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    Rich rewards

    Hard work, dedication and talent add up to success for Temecula-based reined cow horse trainer Roy Rich

    From Horsetrader staff - May 1st, 2018 - Cover Story

    1805A CoverTEMECULA — May has been marked on the calendar at Roy Rich’s barn since winter, and for good reason.
    Last year, he enjoyed a record year that culminated in the National Reined Cow Horse Association Open Bridle Championship with Very Smart Luck (Very Smart Remedy x Gunna Be Lucky x Gunna Smoke). But just before the NRCHA Celebration of Champions in Fort Worth, Texas, the 7-year-old gelding underwent colic surgery and was forced to the sidelines until this month.

    Very Smart Luck, owned by Rocking J Ranch, was acquired from Annie Reynolds as a yearling, and the pair’s success has been a testimony to the hard work, dedication and talent of the Temecula-based trainer.
    We took an opportunity to talk to Roy between rides.

    Roy, what sets last year apart for you?
    It’s the first time that I’d won an Open Bridle year-end with SCCRHA, and it’s really the first big open bridle stuff that I’ve won. I’ve been second a few times in the local level and I’ve placed, but I’ve never had a real big win in the Open Bridle, so that’s a big accomplishment for me.

    What does the NRCHA Open Bridle National Championship mean to you?
    To win it, you have to show a lot and place. So it just means that the horse was a strong contender every time he showed. Consistency is hard to find in a horse that is shown a lot. Sometimes they get pretty smart in the show pen and other things like that. To have him just be “on it” everywhere we went last year was a big accomplishment.

    You just credited the horse for everything, Roy. As the trainer, what can you do to help keep that edge all year, like you did?
    One of the big things when you show in the ring is to be a little more patient — in between maneuvers, in between your stops and your spins — be more patient. Walk a little ways before you lope off. Those are little things that they are not going to hit you for. You don’t lose points. But, it makes your horse be relaxed when you show him, and it gives him a chance to think in betwwen maneuvers. Then, they dont get rattled in the show pen and you can keep showing. Stay real correct and don’t “ride around” anything, especially if you are at a little show that maybe doesn’t mean as much to win. If you need to fix something, go ahead and fix it, and then it pays down the line for the bigger shows.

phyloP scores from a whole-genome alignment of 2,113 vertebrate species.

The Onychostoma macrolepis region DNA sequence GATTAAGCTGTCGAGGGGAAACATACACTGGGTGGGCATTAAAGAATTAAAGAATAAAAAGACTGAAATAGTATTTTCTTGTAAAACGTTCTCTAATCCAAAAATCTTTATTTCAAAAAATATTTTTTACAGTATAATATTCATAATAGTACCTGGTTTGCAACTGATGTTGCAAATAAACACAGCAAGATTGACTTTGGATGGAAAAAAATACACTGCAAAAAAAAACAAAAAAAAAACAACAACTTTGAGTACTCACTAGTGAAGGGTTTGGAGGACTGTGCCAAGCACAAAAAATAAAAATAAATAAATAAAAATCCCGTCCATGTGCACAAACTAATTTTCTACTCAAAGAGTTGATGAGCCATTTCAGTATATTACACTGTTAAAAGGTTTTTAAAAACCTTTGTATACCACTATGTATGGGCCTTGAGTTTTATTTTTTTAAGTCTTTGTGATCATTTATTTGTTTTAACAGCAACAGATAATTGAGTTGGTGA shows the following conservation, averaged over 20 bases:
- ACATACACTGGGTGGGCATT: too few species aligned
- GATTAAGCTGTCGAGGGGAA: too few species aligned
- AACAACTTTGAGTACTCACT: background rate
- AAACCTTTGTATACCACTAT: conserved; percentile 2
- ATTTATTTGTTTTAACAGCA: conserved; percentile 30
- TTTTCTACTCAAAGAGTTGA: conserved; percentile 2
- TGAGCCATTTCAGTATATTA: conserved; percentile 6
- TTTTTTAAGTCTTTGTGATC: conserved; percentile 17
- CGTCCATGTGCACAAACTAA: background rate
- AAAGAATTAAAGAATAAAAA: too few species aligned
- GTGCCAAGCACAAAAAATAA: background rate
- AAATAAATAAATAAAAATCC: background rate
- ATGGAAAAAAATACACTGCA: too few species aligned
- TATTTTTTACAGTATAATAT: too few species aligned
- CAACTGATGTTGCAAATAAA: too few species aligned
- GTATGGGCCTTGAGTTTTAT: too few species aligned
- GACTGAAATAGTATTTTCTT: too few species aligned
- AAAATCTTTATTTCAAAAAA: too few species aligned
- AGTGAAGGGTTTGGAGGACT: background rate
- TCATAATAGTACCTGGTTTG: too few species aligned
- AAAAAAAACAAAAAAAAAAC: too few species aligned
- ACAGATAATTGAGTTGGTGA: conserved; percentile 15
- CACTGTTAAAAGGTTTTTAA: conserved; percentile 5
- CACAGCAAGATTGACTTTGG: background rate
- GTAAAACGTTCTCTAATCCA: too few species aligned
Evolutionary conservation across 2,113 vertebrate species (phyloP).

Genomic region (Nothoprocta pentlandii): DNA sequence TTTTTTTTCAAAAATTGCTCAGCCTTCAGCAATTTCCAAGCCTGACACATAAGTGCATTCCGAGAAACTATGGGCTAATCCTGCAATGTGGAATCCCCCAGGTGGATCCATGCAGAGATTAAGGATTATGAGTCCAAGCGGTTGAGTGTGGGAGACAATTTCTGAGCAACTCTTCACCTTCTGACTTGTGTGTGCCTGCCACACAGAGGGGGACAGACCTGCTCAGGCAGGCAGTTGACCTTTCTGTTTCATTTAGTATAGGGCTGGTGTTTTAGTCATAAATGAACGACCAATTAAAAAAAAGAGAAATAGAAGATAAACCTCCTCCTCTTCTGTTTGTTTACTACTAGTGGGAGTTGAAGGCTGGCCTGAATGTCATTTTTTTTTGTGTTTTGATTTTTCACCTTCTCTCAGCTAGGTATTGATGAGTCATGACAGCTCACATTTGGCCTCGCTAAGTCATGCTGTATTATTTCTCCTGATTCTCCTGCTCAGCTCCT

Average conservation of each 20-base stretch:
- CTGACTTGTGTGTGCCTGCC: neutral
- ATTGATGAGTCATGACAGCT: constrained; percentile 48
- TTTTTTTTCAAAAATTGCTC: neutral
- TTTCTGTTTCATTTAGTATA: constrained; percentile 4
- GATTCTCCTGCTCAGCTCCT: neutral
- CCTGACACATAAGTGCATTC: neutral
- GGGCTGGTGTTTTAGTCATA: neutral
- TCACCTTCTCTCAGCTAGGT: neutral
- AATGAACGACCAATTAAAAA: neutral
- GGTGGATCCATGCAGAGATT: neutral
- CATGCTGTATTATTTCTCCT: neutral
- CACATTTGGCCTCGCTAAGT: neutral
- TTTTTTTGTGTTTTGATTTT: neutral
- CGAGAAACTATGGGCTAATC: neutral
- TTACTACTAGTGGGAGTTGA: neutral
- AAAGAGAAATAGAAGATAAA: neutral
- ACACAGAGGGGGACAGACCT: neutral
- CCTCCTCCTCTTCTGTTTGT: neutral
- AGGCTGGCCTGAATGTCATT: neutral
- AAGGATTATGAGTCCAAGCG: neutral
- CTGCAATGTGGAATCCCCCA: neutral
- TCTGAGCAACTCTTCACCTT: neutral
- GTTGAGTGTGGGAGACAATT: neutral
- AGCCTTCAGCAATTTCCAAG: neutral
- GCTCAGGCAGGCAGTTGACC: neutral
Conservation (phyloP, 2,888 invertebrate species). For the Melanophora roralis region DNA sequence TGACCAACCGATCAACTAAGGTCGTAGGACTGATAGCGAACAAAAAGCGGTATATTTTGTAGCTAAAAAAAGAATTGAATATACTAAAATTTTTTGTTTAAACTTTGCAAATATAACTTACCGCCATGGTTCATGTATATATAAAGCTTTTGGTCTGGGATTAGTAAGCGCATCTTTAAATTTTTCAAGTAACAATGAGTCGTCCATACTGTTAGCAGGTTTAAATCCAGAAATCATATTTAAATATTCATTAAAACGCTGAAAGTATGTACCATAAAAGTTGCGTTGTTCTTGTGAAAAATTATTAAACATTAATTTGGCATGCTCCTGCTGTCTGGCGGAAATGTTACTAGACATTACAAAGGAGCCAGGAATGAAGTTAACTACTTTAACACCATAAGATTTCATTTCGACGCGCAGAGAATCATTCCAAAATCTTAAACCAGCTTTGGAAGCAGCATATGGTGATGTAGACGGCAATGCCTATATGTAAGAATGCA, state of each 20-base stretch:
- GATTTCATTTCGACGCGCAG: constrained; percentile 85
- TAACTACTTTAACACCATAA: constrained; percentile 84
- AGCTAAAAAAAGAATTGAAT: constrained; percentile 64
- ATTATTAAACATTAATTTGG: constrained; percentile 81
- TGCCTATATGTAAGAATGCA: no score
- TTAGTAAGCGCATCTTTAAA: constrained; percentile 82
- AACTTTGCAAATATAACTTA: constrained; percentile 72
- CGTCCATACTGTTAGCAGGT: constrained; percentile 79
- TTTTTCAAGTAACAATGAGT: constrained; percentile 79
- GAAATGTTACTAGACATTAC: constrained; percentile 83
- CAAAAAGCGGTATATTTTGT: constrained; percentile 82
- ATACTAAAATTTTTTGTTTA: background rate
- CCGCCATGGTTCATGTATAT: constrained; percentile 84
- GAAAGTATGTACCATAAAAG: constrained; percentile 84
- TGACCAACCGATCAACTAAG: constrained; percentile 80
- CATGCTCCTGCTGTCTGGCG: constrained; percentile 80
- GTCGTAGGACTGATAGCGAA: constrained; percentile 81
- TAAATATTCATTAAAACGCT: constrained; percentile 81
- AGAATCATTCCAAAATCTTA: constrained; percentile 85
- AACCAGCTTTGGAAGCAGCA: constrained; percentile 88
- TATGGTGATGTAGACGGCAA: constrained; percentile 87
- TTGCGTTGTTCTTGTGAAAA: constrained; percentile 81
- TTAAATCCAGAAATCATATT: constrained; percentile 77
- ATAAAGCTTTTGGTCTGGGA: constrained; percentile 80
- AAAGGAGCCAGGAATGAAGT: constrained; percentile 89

Are there any trainers who have influenced you more than others?
    The biggest is Don Murphy. He’s helped me a lot and currently helps me. And I worked for Doug Williamson for two years, and there is so much knowledge in Doug as far as ways to think about approaching animals and the way animals think and how to shape their minds to be on your side. It really sunk in back then, and I still go back to that everytime I approach an animal.
    It’s good for handling, cattle, too. Never let your cows learn something bad. Never let your cows run short in the pen. Always make your cows run long, and then they’ll run long for quite a while. Same thing with the horses. Never let them learn anything bad — always show them the right way.

    So if a horse learns something bad, it’s your own fault!
    “Exactly. You missed a step somewhere, overlooked something or you rode around something. Its an awareness. You got to be aware of the horse’s mind at all times. You take a second off, and things get sloppy.

    How long have you been in cowhorse
    Since about 2001.

    What are your goals.
    “My biggest goal is to feel like I’ve gotten the most out of my horses and I’ve trained them to be the best horses they can be. I’m just not there yet. That’s the biggest goal. Then, after that, the winning would happen. But I just want to get to where I have every detail covered with my horses and they are just trained and showing to perfection. I don’t feel like I’ve even gotten close yet.

    That search for perfection is what gets you up in the morning, isn’t it.
    “Yep. It sure does.”

    What else gets you going?
    “I have the best customers in the country. All of them — all my amateurs, all the people who own my open horses. Candy Flock. Rocking J. Paul Yoder. They believe in me and they believe in my vision. That’s an important thing when you are doing this — that everybody has a cohesive vision. Just to go and be the best and do what you have to do to get it done. Don’t weaken. Dont let short-term goals get in your way. Always think about the big picture. Keep focused on that.

    Speaking of long term, what about the bridle competition itself and the aged events.
    “To have a bridle horse that you’ve shown and it’s shown in the bridle for quite a few years successfully and honestly, it just means you did your job right, in the planning in the years prior. You didn’t skip any steps and everything was done right in the first five years in the horse’s training– and then you went on with it and kept everything honest.

    I imagine the satisfaction level is pretty deep when you do accomplish that.
    “Yes, it is. And it’s a pretty fun process along the way. There is so much for us to show them in as 3-, 4- and 5-year olds, and then older. There are so many things we can do with them, and it’s fun to get to show them as young horses in the futurity and derby experience, and then go show them with the big bridle horse stuff.

    Will we see you show Very Smart Luck at events the rest of the year?
    “You know, he had colic surgery at the end of January, so he gets to go back to work the first of May. I’m hoping he can make it to the NRCHA Derby for the Bridle Spectacular, and then we’ll show him the rest of the year. I’d like to try him at the World’s Richest at the NSHA show in August.

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